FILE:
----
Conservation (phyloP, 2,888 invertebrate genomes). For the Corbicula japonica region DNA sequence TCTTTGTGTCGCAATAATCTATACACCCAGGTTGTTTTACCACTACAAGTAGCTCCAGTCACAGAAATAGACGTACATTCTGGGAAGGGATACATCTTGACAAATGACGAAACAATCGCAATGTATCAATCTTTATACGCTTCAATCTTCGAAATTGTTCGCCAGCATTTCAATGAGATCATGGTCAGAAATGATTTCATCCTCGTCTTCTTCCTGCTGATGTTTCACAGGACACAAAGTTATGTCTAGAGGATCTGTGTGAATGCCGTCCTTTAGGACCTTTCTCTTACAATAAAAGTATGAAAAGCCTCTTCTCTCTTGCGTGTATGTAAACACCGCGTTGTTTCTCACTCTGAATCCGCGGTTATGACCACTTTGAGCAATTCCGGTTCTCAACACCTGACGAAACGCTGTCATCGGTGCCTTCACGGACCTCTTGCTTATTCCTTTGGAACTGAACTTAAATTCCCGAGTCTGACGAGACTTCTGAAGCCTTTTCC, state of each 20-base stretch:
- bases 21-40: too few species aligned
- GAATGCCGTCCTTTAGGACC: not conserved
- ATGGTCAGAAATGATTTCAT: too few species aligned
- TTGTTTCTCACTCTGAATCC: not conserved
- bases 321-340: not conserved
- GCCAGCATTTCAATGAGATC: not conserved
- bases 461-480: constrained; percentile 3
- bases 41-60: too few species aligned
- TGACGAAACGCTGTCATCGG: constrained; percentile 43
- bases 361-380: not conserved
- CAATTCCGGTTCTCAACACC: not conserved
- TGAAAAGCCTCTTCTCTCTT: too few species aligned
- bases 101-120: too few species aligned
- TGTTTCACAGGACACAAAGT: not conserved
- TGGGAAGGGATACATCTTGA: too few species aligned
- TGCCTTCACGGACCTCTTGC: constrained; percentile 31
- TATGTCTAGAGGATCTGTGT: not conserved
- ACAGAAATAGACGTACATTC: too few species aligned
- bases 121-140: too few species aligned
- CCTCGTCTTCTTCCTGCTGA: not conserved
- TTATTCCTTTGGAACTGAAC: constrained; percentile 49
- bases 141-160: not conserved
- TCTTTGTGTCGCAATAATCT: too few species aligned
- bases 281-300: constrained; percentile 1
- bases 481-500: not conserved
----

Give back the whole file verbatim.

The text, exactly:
Conservation (phyloP, 2,888 invertebrate genomes). For the Corbicula japonica region DNA sequence TCTTTGTGTCGCAATAATCTATACACCCAGGTTGTTTTACCACTACAAGTAGCTCCAGTCACAGAAATAGACGTACATTCTGGGAAGGGATACATCTTGACAAATGACGAAACAATCGCAATGTATCAATCTTTATACGCTTCAATCTTCGAAATTGTTCGCCAGCATTTCAATGAGATCATGGTCAGAAATGATTTCATCCTCGTCTTCTTCCTGCTGATGTTTCACAGGACACAAAGTTATGTCTAGAGGATCTGTGTGAATGCCGTCCTTTAGGACCTTTCTCTTACAATAAAAGTATGAAAAGCCTCTTCTCTCTTGCGTGTATGTAAACACCGCGTTGTTTCTCACTCTGAATCCGCGGTTATGACCACTTTGAGCAATTCCGGTTCTCAACACCTGACGAAACGCTGTCATCGGTGCCTTCACGGACCTCTTGCTTATTCCTTTGGAACTGAACTTAAATTCCCGAGTCTGACGAGACTTCTGAAGCCTTTTCC, state of each 20-base stretch:
- bases 21-40: too few species aligned
- GAATGCCGTCCTTTAGGACC: not conserved
- ATGGTCAGAAATGATTTCAT: too few species aligned
- TTGTTTCTCACTCTGAATCC: not conserved
- bases 321-340: not conserved
- GCCAGCATTTCAATGAGATC: not conserved
- bases 461-480: constrained; percentile 3
- bases 41-60: too few species aligned
- TGACGAAACGCTGTCATCGG: constrained; percentile 43
- bases 361-380: not conserved
- CAATTCCGGTTCTCAACACC: not conserved
- TGAAAAGCCTCTTCTCTCTT: too few species aligned
- bases 101-120: too few species aligned
- TGTTTCACAGGACACAAAGT: not conserved
- TGGGAAGGGATACATCTTGA: too few species aligned
- TGCCTTCACGGACCTCTTGC: constrained; percentile 31
- TATGTCTAGAGGATCTGTGT: not conserved
- ACAGAAATAGACGTACATTC: too few species aligned
- bases 121-140: too few species aligned
- CCTCGTCTTCTTCCTGCTGA: not conserved
- TTATTCCTTTGGAACTGAAC: constrained; percentile 49
- bases 141-160: not conserved
- TCTTTGTGTCGCAATAATCT: too few species aligned
- bases 281-300: constrained; percentile 1
- bases 481-500: not conserved